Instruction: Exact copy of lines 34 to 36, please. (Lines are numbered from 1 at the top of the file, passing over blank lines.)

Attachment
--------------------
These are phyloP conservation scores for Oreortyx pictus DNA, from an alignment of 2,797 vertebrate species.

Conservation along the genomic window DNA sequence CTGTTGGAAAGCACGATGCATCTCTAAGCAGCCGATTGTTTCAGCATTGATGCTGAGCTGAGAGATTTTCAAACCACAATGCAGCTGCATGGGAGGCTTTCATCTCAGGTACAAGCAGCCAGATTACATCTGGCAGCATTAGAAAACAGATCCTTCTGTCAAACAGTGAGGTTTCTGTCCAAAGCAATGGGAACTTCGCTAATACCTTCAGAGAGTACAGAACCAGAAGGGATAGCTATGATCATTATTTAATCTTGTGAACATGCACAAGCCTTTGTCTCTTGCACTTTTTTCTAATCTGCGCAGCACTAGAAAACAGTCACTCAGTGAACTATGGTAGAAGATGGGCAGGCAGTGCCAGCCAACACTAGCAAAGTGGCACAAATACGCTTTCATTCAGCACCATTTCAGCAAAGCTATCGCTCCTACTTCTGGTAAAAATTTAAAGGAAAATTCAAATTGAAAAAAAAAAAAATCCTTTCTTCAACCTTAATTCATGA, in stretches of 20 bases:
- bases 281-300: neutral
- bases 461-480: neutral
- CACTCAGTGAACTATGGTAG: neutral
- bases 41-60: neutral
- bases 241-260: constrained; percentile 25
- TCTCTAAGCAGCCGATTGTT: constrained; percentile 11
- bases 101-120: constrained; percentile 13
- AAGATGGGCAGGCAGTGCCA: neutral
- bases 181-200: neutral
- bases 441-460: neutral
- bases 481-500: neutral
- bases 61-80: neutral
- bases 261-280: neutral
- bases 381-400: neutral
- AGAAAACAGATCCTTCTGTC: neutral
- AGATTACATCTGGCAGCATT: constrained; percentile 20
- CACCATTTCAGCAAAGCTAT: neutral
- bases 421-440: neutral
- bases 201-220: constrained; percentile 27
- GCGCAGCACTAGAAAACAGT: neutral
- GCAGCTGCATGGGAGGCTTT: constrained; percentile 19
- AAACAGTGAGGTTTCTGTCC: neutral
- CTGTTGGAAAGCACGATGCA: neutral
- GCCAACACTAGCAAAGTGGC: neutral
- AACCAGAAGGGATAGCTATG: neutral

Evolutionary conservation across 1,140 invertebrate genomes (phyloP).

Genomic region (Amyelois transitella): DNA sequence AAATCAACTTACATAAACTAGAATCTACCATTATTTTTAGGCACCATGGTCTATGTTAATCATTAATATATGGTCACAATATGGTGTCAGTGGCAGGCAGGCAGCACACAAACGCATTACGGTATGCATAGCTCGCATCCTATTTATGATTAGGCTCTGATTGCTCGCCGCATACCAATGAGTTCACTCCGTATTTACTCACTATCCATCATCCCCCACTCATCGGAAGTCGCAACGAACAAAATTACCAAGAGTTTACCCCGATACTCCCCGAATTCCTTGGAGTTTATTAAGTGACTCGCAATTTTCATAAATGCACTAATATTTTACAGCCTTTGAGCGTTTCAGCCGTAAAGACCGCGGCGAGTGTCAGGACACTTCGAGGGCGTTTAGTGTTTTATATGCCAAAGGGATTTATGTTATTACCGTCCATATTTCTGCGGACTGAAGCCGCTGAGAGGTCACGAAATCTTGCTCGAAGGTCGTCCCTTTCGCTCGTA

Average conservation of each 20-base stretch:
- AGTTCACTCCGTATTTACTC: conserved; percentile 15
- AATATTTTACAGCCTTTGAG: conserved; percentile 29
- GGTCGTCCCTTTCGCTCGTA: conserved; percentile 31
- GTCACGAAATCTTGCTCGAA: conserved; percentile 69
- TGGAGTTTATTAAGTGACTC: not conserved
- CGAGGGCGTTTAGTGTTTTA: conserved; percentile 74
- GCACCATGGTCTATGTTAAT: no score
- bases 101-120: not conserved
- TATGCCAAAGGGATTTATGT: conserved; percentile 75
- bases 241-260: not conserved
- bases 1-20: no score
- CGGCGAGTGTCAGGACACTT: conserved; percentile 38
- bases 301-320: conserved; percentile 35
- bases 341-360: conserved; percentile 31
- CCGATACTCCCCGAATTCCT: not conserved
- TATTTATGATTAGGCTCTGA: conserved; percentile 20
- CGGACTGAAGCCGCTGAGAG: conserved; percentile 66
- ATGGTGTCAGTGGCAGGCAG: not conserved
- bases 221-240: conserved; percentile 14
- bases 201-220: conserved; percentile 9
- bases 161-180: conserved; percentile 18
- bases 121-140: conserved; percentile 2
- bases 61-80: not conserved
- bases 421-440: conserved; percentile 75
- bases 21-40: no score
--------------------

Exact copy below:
- GTCACGAAATCTTGCTCGAA: conserved; percentile 69
- TGGAGTTTATTAAGTGACTC: not conserved
- CGAGGGCGTTTAGTGTTTTA: conserved; percentile 74